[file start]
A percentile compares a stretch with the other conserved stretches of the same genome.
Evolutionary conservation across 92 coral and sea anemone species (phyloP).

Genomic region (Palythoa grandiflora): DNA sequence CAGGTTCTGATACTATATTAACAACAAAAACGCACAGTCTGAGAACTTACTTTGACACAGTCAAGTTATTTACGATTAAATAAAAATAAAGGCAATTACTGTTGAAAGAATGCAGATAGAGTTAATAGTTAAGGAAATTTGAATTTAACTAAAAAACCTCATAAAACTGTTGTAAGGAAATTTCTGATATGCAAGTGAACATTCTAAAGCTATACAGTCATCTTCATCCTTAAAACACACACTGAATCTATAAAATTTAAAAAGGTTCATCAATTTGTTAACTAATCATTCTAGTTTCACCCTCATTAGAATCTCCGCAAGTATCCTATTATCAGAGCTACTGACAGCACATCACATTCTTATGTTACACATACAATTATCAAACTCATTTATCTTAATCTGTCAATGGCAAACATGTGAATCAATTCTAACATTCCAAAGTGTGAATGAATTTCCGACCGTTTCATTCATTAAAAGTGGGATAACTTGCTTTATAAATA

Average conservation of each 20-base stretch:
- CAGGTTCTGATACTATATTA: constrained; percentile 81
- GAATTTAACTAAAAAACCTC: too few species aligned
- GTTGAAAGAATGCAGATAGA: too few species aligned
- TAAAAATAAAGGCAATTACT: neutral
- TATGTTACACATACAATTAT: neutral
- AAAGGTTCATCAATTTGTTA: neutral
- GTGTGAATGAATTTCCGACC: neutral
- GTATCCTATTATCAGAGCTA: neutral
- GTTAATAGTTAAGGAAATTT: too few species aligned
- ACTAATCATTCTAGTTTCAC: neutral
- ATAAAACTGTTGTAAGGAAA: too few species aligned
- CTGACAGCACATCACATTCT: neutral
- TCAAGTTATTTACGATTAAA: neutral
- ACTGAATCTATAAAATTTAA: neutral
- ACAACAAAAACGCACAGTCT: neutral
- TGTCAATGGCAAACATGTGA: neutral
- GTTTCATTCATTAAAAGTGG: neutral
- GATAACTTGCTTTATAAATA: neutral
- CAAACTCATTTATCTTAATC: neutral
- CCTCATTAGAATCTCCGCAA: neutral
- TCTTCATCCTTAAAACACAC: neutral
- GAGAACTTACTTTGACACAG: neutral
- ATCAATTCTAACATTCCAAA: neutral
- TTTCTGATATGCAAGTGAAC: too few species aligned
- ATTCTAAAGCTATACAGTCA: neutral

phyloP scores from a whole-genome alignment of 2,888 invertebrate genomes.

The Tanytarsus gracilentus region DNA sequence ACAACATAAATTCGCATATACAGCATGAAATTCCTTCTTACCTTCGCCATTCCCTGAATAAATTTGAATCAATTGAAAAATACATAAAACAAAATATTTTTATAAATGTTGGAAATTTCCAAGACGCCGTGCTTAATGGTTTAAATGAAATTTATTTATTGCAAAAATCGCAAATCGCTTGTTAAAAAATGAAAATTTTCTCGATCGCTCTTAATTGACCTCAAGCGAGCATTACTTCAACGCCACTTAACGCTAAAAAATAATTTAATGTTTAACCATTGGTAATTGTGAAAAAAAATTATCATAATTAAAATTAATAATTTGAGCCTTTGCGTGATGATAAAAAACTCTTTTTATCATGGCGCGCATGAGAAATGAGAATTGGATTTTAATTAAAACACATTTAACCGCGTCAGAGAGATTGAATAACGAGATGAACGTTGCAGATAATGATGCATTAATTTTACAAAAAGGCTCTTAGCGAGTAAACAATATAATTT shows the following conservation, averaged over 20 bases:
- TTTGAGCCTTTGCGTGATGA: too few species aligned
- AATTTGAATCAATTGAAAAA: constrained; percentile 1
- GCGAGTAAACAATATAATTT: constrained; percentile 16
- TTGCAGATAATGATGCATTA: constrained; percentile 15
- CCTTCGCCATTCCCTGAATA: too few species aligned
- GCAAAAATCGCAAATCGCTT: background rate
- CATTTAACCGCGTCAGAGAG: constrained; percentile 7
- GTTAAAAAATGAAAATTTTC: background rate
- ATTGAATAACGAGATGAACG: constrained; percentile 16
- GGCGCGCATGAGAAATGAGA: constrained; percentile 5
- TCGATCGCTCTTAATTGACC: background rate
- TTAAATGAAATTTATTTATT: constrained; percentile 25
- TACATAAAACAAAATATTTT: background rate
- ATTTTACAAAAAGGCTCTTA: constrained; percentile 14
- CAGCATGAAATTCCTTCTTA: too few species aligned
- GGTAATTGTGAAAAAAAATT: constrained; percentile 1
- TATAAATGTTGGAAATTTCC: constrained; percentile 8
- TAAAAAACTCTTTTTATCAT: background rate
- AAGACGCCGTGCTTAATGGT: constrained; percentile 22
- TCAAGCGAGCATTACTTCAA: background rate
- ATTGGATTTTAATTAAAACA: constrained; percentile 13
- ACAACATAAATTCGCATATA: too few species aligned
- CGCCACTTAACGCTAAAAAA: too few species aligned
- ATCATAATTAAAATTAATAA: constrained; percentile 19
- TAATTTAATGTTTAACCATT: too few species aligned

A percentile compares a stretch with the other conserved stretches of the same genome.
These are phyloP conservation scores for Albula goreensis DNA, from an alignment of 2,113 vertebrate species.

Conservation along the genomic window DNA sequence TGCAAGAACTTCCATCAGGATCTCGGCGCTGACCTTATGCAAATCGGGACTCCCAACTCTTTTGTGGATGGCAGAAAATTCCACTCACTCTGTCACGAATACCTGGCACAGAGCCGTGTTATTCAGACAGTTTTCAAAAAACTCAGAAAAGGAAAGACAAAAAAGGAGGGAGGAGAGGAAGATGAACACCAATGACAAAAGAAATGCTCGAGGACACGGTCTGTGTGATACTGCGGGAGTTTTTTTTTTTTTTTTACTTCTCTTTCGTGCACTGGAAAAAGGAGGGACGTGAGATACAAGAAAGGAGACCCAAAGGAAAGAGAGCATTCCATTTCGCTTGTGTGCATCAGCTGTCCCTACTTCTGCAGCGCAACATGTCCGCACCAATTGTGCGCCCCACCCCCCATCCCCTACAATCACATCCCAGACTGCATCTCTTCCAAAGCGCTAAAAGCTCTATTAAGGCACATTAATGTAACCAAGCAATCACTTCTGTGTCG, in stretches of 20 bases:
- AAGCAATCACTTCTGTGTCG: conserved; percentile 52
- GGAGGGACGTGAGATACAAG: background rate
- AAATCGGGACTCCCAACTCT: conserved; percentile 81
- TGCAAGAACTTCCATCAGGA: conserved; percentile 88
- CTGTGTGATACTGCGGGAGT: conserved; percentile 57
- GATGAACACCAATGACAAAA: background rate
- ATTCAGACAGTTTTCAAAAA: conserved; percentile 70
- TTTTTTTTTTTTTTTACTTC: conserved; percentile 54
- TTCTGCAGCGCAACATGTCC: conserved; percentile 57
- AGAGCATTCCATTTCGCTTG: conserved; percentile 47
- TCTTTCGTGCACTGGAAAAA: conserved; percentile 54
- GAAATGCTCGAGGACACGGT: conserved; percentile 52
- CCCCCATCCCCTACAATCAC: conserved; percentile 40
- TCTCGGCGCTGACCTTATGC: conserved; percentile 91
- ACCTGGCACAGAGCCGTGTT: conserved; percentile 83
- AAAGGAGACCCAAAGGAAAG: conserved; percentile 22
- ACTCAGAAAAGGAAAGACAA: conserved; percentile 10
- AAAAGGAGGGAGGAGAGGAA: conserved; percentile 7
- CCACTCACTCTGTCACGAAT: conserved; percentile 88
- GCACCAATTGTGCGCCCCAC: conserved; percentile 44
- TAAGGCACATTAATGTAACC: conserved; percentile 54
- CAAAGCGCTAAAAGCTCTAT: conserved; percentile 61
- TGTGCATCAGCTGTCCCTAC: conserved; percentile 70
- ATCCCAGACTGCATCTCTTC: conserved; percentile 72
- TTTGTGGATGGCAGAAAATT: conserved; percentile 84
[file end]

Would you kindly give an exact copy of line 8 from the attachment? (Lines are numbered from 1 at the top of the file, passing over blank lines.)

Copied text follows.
- TAAAAATAAAGGCAATTACT: neutral